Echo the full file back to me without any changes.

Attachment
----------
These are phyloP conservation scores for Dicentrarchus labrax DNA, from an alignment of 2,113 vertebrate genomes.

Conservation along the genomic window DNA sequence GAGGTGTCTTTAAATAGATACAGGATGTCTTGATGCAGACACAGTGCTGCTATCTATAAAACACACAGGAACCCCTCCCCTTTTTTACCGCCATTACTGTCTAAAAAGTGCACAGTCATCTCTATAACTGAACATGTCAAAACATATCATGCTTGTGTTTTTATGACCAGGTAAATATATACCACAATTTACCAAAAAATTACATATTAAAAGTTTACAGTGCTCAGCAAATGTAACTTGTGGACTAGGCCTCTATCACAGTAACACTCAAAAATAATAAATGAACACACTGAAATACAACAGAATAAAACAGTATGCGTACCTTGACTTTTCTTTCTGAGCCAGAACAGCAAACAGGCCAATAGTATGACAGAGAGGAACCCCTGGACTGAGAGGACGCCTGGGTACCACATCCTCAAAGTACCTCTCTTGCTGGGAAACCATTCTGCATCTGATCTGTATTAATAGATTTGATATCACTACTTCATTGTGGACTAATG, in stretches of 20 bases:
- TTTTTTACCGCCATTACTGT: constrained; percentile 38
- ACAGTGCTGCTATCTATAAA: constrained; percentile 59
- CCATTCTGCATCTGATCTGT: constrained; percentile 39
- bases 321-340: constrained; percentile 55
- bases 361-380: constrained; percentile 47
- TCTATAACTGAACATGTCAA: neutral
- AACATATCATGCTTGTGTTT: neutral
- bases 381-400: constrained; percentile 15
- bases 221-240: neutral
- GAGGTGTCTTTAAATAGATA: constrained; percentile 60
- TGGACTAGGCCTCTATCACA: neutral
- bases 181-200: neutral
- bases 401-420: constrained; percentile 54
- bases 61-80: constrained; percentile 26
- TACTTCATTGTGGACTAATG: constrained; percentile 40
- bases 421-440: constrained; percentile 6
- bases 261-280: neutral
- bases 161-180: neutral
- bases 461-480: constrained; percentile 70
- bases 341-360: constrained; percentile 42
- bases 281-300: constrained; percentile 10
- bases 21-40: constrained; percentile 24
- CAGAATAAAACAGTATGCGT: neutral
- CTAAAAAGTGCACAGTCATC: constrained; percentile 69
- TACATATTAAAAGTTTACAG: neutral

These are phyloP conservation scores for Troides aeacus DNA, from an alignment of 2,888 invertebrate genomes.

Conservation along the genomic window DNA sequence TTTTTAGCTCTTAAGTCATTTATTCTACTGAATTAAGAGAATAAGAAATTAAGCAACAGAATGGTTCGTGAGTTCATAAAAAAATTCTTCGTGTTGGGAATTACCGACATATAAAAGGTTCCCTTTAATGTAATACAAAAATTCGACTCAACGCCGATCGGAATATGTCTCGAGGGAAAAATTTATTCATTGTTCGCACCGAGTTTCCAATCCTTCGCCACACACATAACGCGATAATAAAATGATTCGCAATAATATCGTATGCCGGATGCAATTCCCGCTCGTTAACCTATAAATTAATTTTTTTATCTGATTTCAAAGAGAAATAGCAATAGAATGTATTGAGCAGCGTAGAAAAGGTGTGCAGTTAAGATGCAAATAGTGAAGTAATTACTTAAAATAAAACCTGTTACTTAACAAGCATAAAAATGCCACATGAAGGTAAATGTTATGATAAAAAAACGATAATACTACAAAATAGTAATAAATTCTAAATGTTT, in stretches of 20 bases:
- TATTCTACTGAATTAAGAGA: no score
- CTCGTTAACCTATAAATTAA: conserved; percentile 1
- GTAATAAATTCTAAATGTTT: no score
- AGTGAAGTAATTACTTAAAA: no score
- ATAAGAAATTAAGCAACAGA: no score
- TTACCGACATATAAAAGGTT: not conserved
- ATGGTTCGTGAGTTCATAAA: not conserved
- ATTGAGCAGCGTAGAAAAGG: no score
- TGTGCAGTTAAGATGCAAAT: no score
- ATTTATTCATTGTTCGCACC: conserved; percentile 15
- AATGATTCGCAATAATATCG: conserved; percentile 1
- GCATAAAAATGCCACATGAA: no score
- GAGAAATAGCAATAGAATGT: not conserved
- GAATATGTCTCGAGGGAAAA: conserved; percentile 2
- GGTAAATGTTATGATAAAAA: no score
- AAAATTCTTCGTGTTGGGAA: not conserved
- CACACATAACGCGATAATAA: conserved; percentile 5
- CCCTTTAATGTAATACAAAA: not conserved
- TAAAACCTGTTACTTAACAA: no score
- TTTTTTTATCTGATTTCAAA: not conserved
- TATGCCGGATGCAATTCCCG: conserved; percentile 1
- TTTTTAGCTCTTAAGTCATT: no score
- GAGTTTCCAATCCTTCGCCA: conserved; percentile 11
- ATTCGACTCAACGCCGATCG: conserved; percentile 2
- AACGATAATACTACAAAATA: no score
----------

These are phyloP conservation scores for Dicentrarchus labrax DNA, from an alignment of 2,113 vertebrate genomes.

Conservation along the genomic window DNA sequence GAGGTGTCTTTAAATAGATACAGGATGTCTTGATGCAGACACAGTGCTGCTATCTATAAAACACACAGGAACCCCTCCCCTTTTTTACCGCCATTACTGTCTAAAAAGTGCACAGTCATCTCTATAACTGAACATGTCAAAACATATCATGCTTGTGTTTTTATGACCAGGTAAATATATACCACAATTTACCAAAAAATTACATATTAAAAGTTTACAGTGCTCAGCAAATGTAACTTGTGGACTAGGCCTCTATCACAGTAACACTCAAAAATAATAAATGAACACACTGAAATACAACAGAATAAAACAGTATGCGTACCTTGACTTTTCTTTCTGAGCCAGAACAGCAAACAGGCCAATAGTATGACAGAGAGGAACCCCTGGACTGAGAGGACGCCTGGGTACCACATCCTCAAAGTACCTCTCTTGCTGGGAAACCATTCTGCATCTGATCTGTATTAATAGATTTGATATCACTACTTCATTGTGGACTAATG, in stretches of 20 bases:
- TTTTTTACCGCCATTACTGT: constrained; percentile 38
- ACAGTGCTGCTATCTATAAA: constrained; percentile 59
- CCATTCTGCATCTGATCTGT: constrained; percentile 39
- bases 321-340: constrained; percentile 55
- bases 361-380: constrained; percentile 47
- TCTATAACTGAACATGTCAA: neutral
- AACATATCATGCTTGTGTTT: neutral
- bases 381-400: constrained; percentile 15
- bases 221-240: neutral
- GAGGTGTCTTTAAATAGATA: constrained; percentile 60
- TGGACTAGGCCTCTATCACA: neutral
- bases 181-200: neutral
- bases 401-420: constrained; percentile 54
- bases 61-80: constrained; percentile 26
- TACTTCATTGTGGACTAATG: constrained; percentile 40
- bases 421-440: constrained; percentile 6
- bases 261-280: neutral
- bases 161-180: neutral
- bases 461-480: constrained; percentile 70
- bases 341-360: constrained; percentile 42
- bases 281-300: constrained; percentile 10
- bases 21-40: constrained; percentile 24
- CAGAATAAAACAGTATGCGT: neutral
- CTAAAAAGTGCACAGTCATC: constrained; percentile 69
- TACATATTAAAAGTTTACAG: neutral

These are phyloP conservation scores for Troides aeacus DNA, from an alignment of 2,888 invertebrate genomes.

Conservation along the genomic window DNA sequence TTTTTAGCTCTTAAGTCATTTATTCTACTGAATTAAGAGAATAAGAAATTAAGCAACAGAATGGTTCGTGAGTTCATAAAAAAATTCTTCGTGTTGGGAATTACCGACATATAAAAGGTTCCCTTTAATGTAATACAAAAATTCGACTCAACGCCGATCGGAATATGTCTCGAGGGAAAAATTTATTCATTGTTCGCACCGAGTTTCCAATCCTTCGCCACACACATAACGCGATAATAAAATGATTCGCAATAATATCGTATGCCGGATGCAATTCCCGCTCGTTAACCTATAAATTAATTTTTTTATCTGATTTCAAAGAGAAATAGCAATAGAATGTATTGAGCAGCGTAGAAAAGGTGTGCAGTTAAGATGCAAATAGTGAAGTAATTACTTAAAATAAAACCTGTTACTTAACAAGCATAAAAATGCCACATGAAGGTAAATGTTATGATAAAAAAACGATAATACTACAAAATAGTAATAAATTCTAAATGTTT, in stretches of 20 bases:
- TATTCTACTGAATTAAGAGA: no score
- CTCGTTAACCTATAAATTAA: conserved; percentile 1
- GTAATAAATTCTAAATGTTT: no score
- AGTGAAGTAATTACTTAAAA: no score
- ATAAGAAATTAAGCAACAGA: no score
- TTACCGACATATAAAAGGTT: not conserved
- ATGGTTCGTGAGTTCATAAA: not conserved
- ATTGAGCAGCGTAGAAAAGG: no score
- TGTGCAGTTAAGATGCAAAT: no score
- ATTTATTCATTGTTCGCACC: conserved; percentile 15
- AATGATTCGCAATAATATCG: conserved; percentile 1
- GCATAAAAATGCCACATGAA: no score
- GAGAAATAGCAATAGAATGT: not conserved
- GAATATGTCTCGAGGGAAAA: conserved; percentile 2
- GGTAAATGTTATGATAAAAA: no score
- AAAATTCTTCGTGTTGGGAA: not conserved
- CACACATAACGCGATAATAA: conserved; percentile 5
- CCCTTTAATGTAATACAAAA: not conserved
- TAAAACCTGTTACTTAACAA: no score
- TTTTTTTATCTGATTTCAAA: not conserved
- TATGCCGGATGCAATTCCCG: conserved; percentile 1
- TTTTTAGCTCTTAAGTCATT: no score
- GAGTTTCCAATCCTTCGCCA: conserved; percentile 11
- ATTCGACTCAACGCCGATCG: conserved; percentile 2
- AACGATAATACTACAAAATA: no score